When Mrs McClure of Kansas City, past president of a group called American War Mothers, suggested to President Franklin D Roosevelt there should be a stamp issued to honour the mothers of America he enthusiastically took up her idea, sketched a design and sent it to the Postmaster General, James A Farley. With some modifications it was engraved and issued in 1934. The stamp collecting president often brainstormed ideas for stamps with Farley in the 1930s, what a marvellous perk of being president. Here instead of my rather time worn stamp is a pristine version from Wikipedia:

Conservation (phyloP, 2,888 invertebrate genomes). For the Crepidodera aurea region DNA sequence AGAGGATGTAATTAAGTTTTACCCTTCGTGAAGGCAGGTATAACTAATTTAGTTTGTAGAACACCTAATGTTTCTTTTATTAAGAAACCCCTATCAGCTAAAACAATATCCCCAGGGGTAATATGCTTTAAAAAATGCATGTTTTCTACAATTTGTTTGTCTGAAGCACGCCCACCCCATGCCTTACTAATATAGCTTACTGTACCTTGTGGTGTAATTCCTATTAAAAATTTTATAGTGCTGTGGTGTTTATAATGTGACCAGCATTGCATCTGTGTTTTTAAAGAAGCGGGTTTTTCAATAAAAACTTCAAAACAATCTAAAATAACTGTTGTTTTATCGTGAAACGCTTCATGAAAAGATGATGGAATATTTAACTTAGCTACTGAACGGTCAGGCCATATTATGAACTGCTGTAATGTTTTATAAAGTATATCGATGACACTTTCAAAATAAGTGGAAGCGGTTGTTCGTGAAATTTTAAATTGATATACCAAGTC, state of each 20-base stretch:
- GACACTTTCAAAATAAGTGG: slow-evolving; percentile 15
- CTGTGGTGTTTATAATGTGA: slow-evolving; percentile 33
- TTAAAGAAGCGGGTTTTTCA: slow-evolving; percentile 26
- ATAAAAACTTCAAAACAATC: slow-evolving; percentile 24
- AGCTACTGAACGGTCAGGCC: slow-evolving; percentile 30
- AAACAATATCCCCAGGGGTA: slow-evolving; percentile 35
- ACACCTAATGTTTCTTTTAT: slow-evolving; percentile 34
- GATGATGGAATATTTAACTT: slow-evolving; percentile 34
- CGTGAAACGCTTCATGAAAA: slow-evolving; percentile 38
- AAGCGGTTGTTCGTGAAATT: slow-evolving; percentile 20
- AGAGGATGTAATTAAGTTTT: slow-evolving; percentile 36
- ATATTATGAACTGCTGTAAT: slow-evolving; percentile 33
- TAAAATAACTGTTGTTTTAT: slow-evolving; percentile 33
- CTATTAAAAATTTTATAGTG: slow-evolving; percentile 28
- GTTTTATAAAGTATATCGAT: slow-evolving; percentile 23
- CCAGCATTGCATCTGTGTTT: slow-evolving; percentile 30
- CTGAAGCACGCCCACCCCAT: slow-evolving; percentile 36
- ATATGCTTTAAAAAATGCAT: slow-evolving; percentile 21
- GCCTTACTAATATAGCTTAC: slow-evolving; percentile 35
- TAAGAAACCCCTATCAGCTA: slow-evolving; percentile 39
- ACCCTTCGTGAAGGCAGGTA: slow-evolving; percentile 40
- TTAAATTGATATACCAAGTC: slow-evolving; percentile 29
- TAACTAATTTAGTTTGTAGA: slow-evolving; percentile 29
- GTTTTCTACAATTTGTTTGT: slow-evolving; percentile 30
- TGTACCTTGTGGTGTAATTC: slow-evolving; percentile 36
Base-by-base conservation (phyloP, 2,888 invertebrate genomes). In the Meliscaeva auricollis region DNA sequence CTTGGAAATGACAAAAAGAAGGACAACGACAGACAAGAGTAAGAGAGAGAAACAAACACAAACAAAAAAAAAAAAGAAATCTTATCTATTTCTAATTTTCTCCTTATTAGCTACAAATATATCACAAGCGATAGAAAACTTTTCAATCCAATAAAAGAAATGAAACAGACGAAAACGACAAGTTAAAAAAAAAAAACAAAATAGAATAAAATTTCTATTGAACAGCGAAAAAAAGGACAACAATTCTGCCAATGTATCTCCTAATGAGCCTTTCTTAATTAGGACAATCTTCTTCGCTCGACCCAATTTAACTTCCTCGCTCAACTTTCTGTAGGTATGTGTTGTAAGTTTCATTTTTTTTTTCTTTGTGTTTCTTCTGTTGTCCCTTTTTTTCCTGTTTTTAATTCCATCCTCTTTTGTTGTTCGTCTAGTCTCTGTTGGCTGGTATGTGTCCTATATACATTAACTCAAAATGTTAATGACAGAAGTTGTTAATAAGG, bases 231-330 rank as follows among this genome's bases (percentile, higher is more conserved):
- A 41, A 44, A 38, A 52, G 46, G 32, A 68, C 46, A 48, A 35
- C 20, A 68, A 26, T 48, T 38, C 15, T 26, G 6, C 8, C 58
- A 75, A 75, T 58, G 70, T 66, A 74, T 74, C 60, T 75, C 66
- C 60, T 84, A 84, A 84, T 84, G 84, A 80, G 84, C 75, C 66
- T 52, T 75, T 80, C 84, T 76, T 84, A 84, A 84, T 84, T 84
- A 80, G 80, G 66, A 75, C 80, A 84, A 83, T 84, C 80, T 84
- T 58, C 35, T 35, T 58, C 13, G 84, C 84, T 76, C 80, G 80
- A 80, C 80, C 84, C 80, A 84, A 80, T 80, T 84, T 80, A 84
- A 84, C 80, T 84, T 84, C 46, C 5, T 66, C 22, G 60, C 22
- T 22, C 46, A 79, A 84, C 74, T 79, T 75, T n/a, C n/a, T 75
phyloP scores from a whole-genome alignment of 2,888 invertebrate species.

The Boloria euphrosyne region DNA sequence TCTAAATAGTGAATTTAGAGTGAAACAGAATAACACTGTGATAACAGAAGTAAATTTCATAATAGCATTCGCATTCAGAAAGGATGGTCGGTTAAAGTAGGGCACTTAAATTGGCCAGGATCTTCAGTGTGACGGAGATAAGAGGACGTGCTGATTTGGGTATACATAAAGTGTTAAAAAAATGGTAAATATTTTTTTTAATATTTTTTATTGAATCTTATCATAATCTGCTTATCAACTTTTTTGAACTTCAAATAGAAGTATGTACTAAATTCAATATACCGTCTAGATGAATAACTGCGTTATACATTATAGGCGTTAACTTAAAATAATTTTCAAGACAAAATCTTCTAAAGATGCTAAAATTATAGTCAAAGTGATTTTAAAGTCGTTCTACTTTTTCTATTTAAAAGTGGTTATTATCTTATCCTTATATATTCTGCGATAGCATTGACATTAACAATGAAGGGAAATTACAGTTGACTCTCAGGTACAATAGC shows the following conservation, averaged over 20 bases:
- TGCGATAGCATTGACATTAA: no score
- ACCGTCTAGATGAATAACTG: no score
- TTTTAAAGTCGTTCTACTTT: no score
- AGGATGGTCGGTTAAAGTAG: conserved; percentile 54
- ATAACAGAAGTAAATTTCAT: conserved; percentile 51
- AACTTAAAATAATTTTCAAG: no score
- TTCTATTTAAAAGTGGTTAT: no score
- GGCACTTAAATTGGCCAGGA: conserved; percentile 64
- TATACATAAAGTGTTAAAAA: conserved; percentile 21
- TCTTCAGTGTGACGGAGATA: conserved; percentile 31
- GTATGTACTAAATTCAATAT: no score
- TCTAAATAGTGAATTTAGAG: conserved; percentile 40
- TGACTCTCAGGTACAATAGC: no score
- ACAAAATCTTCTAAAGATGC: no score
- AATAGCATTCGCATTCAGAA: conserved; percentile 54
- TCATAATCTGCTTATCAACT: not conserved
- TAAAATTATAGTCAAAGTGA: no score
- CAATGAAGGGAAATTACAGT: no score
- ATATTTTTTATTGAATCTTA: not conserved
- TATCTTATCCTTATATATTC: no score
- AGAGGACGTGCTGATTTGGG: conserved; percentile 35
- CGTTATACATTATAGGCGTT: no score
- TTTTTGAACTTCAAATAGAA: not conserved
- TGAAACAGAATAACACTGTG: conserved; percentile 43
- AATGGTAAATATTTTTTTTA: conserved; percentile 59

The mother in question is that of James Abbot McNeil Whistler who painted her in 1871 as "Portrait of my Mother", the painting now always known as Whistler's Mother. Famously she is painted sitting down because she could not stand for the length of time it would take to paint. The details of the original painting have been stripped out of the stamp
I always wonder if she had a bad back because of the book placed under her feet, or was it just to make her more comfortable. Unlike the stamp there were no flowers in the painting but as that favoured gift of Mothers Day makes an appearance on the stamp so here are some more flowers
being held by Valentina Tereshkova, mother and first woman in space visiting East Berlin after her space fllight in 1963. She would marry fellow cosmonaut Andrian Nikolaev the same year and would never return to space but said she would have liked to have gone to Mars, even if it had to be a one way trip.